· Plate tectonics.
Cataclysmic Pole Shift Hypothesis
The cataclysmic pole shift hypothesis is a fringe theory suggesting that there have been geologically rapid shifts in the relative positions of the modern-day geographic locations of the poles and the axis of rotation of the Earth, creating calamities such as tectonic events.
Geomagnetic reversal is caused by disruption of convection currents of fluid metal in the Earth’s outer core. Thanks to the conservation of angular momentum it may lead to significant change of the axial precession, axial nutation and rotation speed of the Earth. The change of the axial precession leads to deformation of geoid. And this may lead to the following causes of mass extinction:
· Flood basalt events. Deformation of geoid leads to a widespread volcanic or supervolcano activity. That produces toxic volcanic gases and volcanic ash. Volcanic gases cause acid rain. Volcanic ash causes a volcanic winter. Volcanic gases, acid rain and a volcanic winter may cause a mass extinction.
· Change of the sea level. Deformation of geoid directly changes the sea level because the ocean water responds to the new shape of geoid faster that the Earth’s crust. Depending on the location it causes a mass extinction to sea life or life on land.
· Severe geomagnetic storms during the geomagnetic reversal. Weaken Earth's magnetic field expose the atmosphere and live forms to the solar winds. Severe solar storms without a protection of Earth’s magnetic field may cause a mass extinction.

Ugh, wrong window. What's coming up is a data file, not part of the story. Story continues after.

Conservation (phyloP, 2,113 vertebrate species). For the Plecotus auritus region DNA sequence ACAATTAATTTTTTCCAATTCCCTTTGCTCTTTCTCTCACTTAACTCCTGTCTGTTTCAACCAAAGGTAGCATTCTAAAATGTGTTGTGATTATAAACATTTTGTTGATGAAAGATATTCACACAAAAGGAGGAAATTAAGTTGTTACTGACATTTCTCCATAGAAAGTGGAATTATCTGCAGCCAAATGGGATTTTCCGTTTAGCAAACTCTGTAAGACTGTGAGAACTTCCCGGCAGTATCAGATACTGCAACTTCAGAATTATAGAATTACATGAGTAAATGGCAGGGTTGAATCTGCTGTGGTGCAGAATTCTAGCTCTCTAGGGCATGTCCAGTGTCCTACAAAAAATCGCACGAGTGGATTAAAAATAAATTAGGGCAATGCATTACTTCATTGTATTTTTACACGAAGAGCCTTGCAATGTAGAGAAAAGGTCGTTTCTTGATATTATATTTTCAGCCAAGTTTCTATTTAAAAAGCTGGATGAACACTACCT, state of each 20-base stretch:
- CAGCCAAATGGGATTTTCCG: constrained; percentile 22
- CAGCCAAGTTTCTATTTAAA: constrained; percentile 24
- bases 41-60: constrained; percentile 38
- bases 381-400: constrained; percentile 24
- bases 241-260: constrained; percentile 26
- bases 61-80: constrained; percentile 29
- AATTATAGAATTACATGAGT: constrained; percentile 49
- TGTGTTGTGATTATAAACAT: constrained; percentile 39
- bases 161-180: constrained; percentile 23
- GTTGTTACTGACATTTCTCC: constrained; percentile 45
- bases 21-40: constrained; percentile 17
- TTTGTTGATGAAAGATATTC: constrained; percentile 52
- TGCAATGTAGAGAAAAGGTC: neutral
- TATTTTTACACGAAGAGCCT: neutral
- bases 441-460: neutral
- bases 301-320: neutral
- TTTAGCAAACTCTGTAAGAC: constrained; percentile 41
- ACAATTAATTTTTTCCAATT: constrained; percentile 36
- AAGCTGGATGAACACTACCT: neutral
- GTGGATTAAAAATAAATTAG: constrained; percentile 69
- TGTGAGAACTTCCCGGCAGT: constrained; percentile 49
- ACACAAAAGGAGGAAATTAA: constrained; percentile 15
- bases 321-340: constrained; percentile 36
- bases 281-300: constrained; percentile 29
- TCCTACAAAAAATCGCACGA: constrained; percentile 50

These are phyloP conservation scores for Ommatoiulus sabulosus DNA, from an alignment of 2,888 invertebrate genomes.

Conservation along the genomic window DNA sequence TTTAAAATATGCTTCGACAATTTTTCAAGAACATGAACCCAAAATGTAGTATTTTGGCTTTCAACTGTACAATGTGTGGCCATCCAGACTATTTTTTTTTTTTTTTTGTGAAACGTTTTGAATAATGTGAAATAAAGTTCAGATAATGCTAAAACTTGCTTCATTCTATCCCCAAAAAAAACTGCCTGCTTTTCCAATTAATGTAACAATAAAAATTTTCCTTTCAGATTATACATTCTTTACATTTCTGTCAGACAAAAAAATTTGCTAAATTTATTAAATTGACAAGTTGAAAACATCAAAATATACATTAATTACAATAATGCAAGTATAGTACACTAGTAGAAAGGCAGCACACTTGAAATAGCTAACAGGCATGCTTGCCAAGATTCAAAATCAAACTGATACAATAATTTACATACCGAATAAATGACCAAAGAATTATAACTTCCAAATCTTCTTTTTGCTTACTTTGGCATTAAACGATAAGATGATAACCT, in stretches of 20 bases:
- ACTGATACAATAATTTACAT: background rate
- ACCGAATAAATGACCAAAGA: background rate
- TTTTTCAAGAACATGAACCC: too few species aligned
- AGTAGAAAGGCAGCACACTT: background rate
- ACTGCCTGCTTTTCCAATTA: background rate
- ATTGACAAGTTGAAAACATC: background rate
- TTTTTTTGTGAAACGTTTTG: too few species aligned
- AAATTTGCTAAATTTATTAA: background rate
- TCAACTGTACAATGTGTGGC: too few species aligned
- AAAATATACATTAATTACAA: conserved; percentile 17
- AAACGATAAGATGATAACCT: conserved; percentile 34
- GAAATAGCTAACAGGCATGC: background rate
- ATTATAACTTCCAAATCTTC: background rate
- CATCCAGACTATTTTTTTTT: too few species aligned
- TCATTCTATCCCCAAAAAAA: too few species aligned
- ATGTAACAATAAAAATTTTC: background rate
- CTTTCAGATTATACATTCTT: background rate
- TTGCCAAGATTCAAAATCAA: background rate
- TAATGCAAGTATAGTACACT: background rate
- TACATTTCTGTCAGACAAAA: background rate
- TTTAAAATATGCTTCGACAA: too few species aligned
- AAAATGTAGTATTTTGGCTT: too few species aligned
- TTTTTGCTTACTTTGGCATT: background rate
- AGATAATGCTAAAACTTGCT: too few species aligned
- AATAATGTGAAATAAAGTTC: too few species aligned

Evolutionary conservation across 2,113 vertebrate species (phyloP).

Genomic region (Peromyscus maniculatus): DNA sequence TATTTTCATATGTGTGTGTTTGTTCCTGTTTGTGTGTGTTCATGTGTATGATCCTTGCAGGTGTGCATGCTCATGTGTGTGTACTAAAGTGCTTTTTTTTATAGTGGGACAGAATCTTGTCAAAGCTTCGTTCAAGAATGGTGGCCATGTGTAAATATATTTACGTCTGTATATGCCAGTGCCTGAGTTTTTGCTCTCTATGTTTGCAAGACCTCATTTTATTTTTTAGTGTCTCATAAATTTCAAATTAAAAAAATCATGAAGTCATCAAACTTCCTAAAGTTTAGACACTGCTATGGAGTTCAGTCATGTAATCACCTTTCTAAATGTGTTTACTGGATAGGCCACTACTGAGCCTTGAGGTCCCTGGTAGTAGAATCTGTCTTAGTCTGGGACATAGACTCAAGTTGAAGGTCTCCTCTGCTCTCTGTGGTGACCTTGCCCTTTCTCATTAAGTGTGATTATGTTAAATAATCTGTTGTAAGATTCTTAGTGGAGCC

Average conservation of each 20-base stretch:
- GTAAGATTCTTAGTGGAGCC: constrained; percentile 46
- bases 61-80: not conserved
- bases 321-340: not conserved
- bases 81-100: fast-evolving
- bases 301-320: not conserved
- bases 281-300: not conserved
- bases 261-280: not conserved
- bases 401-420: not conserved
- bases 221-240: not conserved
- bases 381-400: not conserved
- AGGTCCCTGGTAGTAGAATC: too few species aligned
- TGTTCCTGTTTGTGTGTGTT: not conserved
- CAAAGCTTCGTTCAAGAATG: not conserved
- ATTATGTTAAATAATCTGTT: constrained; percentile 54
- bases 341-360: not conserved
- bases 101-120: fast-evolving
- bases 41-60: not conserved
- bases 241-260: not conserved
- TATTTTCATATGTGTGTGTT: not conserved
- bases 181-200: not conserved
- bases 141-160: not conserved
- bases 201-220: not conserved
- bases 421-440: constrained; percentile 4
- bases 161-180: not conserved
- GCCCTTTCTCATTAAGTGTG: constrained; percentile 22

The significant change of the axial nutation of the Earth may produce the great tidal forces which cause the great tsunamis up to several thousand feet (more than 1 km). This may be the main reason of the possible great mass extinction following the geomagnetic reversal.
Diagram of the internal layering of the Earth:
Lithosphere consists of tectonic plates which are pieces of Earth's crust and uppermost mantle. The plates are around 100 km (62 mi) thick. The image bellow shows the largest tectonic plates:
Plate motions range up to 10–160 mm/year (about as fast as hair grows). The image bellow shows plate tectonic movements measured by GPS devices. The vectors show direction and magnitude of motion:
In more recent literature, the driving forces of the plate tectonic movements are: